Introduction: Back to Basics
Do not look here for some scholarly study on iconic expression or syntagmatics or metalanguage. I am not pretending to push forward scientific frontiers. Rather, I try to do here the same thing I do in all my books: face, alone, this world I live in, try to understand it, and confront it with another reality I live in, but which is utterly unverifiable. Taking my place at the level of the simplest of daily experiences, I make my way without critical weapons. Not as a scientist, but as an ordinary person, without scientific pretensions, talking about what we all experience, I feel, listen, and look.
Images today are the daily nutrient of our sensory experience, our thought processes, our feelings, and our ideology. When we say ‘’image," the word immediately breaks up into its different meanings: verbal images (why shouldn’t they be considered images as well as the ones I see?); mental images, which can exist only when I am using language to think; and images that feed the imagination or are produced by it, and are therefore inseparable from it.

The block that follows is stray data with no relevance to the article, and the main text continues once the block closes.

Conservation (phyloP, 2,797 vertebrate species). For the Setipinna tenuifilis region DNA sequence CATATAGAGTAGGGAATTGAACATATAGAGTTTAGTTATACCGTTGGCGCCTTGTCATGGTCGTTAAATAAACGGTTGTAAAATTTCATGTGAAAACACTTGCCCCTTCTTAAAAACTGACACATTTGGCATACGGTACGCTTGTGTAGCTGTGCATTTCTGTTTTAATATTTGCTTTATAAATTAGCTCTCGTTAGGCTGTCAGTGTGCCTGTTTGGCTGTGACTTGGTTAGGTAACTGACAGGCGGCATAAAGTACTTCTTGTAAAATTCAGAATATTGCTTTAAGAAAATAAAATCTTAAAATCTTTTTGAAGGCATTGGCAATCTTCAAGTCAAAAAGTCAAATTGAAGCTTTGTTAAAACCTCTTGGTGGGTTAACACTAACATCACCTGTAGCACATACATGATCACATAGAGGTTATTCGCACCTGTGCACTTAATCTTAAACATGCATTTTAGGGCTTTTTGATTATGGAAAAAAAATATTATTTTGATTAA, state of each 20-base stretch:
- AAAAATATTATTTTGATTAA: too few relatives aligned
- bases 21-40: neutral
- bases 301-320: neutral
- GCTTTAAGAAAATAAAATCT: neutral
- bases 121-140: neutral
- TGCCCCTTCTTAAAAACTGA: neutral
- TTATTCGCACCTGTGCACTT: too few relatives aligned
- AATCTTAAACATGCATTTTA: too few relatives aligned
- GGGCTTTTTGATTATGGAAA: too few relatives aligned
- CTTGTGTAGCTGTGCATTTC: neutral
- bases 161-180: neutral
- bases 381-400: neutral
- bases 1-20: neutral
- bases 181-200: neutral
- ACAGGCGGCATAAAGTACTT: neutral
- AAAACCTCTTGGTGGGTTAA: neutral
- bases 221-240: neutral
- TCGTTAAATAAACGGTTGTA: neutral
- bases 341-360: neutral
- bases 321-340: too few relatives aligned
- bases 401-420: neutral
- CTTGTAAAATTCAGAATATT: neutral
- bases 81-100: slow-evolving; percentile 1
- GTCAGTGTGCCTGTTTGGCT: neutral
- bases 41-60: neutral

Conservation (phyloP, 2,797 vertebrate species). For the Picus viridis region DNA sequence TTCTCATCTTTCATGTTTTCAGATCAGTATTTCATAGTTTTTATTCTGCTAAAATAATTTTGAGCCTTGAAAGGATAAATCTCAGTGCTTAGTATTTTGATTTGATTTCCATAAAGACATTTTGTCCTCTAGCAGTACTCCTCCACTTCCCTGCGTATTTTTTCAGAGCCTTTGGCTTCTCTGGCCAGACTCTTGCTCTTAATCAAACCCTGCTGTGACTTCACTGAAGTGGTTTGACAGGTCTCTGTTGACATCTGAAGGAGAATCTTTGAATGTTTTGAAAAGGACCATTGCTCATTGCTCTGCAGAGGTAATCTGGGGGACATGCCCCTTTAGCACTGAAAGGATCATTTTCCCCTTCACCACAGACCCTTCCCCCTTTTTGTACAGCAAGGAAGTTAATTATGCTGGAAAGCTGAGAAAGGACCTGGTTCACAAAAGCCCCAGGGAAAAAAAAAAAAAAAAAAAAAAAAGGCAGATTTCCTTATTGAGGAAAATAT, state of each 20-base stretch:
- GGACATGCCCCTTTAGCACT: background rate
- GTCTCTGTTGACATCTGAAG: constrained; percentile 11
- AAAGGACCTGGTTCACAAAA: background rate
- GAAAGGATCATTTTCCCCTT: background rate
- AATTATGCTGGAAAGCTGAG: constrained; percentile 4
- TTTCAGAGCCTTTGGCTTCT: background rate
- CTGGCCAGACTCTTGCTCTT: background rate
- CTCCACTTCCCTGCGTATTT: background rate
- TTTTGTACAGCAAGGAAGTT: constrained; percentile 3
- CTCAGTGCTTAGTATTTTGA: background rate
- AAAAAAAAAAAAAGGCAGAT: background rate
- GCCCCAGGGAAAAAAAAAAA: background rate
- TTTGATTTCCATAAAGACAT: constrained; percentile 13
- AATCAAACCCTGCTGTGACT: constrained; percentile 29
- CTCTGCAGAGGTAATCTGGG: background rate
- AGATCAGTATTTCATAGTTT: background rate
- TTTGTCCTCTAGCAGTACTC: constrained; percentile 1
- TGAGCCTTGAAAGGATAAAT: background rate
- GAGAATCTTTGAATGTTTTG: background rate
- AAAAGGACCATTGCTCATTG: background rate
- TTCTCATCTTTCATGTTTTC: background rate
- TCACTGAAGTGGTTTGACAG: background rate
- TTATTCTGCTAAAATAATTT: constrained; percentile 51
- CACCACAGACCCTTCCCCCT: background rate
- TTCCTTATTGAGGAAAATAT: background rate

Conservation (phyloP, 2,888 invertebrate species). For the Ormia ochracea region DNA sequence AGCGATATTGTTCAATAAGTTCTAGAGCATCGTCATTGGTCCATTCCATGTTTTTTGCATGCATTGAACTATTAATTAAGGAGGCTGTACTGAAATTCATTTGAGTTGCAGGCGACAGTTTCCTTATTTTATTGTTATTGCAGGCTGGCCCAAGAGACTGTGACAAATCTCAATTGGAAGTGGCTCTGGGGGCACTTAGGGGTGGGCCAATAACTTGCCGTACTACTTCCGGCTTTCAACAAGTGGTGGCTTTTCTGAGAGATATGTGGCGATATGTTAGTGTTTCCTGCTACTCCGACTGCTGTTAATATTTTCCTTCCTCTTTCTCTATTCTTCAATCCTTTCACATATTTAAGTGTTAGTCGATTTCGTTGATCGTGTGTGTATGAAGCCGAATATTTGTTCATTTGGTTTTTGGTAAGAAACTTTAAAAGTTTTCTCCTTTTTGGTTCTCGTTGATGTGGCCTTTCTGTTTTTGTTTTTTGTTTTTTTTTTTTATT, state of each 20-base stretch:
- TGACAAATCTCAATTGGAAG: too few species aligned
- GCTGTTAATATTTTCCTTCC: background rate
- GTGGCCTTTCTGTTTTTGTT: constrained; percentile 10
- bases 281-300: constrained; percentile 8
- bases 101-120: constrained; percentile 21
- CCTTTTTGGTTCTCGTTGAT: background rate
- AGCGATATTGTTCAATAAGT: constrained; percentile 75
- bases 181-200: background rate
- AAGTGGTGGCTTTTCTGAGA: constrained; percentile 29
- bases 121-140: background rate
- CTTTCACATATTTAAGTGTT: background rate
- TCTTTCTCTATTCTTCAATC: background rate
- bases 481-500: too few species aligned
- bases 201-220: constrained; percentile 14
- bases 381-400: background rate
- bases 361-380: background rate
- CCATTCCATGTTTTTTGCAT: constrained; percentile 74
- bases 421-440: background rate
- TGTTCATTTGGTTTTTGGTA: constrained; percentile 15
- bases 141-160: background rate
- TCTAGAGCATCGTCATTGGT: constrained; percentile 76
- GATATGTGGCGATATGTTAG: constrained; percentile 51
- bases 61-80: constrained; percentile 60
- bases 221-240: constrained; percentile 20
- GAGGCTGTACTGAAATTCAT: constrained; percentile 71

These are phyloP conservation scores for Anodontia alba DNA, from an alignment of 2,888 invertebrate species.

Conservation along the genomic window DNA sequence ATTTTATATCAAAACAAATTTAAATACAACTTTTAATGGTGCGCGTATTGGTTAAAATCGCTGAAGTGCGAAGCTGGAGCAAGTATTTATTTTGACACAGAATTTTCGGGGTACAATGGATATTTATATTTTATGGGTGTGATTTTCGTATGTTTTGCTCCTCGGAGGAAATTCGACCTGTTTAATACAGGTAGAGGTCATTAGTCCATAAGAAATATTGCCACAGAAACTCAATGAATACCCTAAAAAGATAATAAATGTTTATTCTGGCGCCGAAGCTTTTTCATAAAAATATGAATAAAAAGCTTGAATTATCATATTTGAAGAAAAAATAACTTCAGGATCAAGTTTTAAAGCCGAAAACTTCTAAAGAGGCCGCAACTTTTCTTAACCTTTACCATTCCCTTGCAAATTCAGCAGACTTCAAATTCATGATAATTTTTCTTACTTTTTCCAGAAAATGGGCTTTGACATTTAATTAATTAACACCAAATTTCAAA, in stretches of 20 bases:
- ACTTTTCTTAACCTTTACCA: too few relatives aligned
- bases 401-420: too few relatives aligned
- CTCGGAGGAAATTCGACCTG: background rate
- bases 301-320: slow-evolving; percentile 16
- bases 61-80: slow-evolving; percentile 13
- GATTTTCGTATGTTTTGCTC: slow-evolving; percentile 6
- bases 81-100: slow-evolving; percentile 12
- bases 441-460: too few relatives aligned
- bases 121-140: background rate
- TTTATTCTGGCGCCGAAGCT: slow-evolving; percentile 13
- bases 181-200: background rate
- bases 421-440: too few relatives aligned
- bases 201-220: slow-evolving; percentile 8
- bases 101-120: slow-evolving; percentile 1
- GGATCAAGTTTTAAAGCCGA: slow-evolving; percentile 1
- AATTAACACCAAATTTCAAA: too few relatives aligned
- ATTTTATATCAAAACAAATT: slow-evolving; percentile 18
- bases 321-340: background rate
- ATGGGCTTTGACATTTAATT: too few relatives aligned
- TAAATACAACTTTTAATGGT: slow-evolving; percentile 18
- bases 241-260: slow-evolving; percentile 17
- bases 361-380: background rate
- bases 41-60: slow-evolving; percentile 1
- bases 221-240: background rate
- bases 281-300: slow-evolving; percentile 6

In this book I will retain the oversimplified distinction between seeing and hearing, between showing and speaking. I am well aware that organized images also constitute a language, and that this distinction is not restricted to speech. Despite all modern advances, however, in this book I will reserve the use of "language" for speech, ignoring the language of gestures, mime, and film. A biased approach? Certainly! At the same time, my desire is to reestablish a measure of clarity in an area filled with confusion, complexity, and misunderstandings.
There is also cinematic language -- I’m well aware! But too often people forget that this sequence of images is not the same thing as the organization of sentences. Defining language by talking about codes, signifiers, the syntagma, semiotics, and semiology does not solve the problem. Always we must come back to simple facts, common sense, and commonplaces as our starting point. Because, whether we know it or not, and whether we like it or not, "everybody grinds his grain and bakes his bread according to everyday truths and constraints."